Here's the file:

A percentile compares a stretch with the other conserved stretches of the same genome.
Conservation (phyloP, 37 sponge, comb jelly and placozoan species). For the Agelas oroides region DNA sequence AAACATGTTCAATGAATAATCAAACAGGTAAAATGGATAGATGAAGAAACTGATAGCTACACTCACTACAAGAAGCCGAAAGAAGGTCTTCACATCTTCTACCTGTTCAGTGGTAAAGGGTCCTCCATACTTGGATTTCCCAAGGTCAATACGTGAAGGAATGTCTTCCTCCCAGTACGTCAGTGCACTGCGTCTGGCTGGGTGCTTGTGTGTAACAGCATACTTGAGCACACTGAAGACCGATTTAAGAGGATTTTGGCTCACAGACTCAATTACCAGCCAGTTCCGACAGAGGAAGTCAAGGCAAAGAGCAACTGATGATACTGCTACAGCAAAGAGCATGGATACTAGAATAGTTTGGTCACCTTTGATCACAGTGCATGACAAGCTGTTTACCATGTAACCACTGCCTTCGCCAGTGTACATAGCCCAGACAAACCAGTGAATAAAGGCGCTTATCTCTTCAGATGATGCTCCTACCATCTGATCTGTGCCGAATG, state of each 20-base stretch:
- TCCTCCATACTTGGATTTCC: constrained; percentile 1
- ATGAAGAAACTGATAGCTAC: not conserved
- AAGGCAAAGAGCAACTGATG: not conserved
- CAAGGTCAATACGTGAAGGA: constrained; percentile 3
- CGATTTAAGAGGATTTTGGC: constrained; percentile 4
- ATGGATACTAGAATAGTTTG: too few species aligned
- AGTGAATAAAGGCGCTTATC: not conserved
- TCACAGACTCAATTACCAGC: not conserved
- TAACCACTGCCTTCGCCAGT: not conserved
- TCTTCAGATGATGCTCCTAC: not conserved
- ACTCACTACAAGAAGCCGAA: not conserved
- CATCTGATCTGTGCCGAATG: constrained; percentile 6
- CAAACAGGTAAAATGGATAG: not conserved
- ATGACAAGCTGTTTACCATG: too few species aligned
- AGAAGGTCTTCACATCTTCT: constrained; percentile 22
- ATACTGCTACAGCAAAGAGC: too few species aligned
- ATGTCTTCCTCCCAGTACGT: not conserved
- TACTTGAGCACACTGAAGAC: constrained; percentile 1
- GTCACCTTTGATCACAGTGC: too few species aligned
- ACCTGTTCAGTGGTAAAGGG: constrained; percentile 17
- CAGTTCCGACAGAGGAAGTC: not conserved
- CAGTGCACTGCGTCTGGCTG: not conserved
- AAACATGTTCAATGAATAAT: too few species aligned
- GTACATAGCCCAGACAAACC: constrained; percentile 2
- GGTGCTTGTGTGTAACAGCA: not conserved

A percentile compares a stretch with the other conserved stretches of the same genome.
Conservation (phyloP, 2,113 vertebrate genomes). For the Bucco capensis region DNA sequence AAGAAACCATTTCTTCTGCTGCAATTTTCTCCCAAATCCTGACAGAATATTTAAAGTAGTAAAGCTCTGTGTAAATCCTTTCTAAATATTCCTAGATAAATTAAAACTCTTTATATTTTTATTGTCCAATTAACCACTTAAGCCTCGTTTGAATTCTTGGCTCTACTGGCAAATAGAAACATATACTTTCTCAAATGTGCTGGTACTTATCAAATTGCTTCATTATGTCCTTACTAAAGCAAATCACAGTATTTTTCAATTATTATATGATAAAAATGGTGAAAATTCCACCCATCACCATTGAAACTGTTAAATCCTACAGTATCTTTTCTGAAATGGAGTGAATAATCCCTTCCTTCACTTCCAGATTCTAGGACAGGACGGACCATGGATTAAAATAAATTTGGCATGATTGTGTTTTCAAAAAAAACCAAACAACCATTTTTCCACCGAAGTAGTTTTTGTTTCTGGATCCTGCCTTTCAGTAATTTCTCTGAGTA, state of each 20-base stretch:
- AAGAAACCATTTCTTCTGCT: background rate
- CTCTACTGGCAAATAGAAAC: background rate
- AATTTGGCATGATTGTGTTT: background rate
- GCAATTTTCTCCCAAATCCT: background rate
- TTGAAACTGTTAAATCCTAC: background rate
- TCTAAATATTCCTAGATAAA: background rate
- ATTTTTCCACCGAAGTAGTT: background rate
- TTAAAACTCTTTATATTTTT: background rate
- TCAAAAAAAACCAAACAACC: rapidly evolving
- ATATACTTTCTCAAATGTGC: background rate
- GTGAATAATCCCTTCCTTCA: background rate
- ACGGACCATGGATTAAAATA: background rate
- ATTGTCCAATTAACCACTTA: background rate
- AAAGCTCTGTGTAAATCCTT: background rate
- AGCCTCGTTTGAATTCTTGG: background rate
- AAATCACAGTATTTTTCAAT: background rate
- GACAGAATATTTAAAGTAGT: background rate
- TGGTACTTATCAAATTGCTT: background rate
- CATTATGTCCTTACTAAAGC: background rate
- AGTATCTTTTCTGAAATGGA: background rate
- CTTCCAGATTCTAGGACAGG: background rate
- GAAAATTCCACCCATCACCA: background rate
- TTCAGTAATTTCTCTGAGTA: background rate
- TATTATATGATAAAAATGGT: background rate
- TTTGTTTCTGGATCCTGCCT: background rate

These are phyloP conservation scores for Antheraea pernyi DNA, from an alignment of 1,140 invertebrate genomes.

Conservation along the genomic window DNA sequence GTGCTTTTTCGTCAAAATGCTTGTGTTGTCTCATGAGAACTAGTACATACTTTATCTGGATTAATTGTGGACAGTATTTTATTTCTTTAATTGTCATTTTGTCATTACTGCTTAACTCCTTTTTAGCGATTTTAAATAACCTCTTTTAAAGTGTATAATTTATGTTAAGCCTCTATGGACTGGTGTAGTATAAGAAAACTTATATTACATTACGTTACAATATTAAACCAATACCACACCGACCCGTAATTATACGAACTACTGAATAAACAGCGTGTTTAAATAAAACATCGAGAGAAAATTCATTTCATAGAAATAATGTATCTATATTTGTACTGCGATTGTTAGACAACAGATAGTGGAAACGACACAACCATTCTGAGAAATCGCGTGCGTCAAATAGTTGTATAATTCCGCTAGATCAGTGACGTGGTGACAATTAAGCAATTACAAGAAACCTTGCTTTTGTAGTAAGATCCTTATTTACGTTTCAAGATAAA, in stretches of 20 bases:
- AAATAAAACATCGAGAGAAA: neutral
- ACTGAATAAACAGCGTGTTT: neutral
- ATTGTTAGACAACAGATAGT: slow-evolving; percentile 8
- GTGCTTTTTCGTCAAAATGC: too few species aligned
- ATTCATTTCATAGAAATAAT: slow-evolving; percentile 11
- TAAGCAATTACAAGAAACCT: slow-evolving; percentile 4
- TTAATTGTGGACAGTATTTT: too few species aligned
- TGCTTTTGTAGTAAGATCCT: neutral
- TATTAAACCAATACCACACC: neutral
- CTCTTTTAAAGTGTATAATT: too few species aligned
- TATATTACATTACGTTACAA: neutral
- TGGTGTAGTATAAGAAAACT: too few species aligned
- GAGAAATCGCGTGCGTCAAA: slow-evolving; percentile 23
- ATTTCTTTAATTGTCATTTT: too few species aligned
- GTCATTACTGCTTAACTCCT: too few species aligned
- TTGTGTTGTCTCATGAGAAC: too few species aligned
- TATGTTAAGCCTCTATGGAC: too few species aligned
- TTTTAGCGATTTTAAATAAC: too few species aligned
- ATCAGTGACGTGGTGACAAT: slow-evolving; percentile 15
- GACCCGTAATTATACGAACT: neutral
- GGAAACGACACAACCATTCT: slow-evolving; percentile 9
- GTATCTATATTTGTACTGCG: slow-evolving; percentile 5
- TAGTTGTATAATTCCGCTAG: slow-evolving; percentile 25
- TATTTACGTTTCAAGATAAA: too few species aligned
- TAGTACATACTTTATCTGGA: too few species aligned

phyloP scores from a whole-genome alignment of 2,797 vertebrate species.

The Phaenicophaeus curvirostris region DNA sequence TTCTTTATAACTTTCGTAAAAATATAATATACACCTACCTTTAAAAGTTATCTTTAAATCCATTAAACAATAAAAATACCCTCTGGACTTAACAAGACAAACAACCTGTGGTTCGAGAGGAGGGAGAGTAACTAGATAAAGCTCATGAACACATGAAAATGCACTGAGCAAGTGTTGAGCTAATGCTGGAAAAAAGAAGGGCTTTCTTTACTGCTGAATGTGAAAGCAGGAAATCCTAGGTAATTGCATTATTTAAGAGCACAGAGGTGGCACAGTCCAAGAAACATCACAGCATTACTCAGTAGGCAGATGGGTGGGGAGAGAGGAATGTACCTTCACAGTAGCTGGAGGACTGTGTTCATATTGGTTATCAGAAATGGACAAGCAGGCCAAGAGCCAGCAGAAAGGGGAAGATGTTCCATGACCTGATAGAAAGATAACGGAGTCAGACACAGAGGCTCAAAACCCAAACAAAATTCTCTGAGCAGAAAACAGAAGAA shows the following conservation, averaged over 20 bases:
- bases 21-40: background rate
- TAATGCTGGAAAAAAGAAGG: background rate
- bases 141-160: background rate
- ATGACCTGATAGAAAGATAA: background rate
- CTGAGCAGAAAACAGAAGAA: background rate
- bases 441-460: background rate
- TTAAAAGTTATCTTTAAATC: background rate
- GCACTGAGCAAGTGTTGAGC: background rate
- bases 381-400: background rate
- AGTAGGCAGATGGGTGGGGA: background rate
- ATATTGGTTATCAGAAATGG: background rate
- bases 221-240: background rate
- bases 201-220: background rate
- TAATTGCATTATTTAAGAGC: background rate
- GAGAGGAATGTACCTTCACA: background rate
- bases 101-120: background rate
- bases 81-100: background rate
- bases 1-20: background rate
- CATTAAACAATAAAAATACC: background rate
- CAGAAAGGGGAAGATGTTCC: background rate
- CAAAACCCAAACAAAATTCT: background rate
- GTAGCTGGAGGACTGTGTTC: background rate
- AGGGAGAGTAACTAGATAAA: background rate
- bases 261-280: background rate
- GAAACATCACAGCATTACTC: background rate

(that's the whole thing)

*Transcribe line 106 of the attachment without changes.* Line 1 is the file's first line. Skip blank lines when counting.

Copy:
- AGGGAGAGTAACTAGATAAA: background rate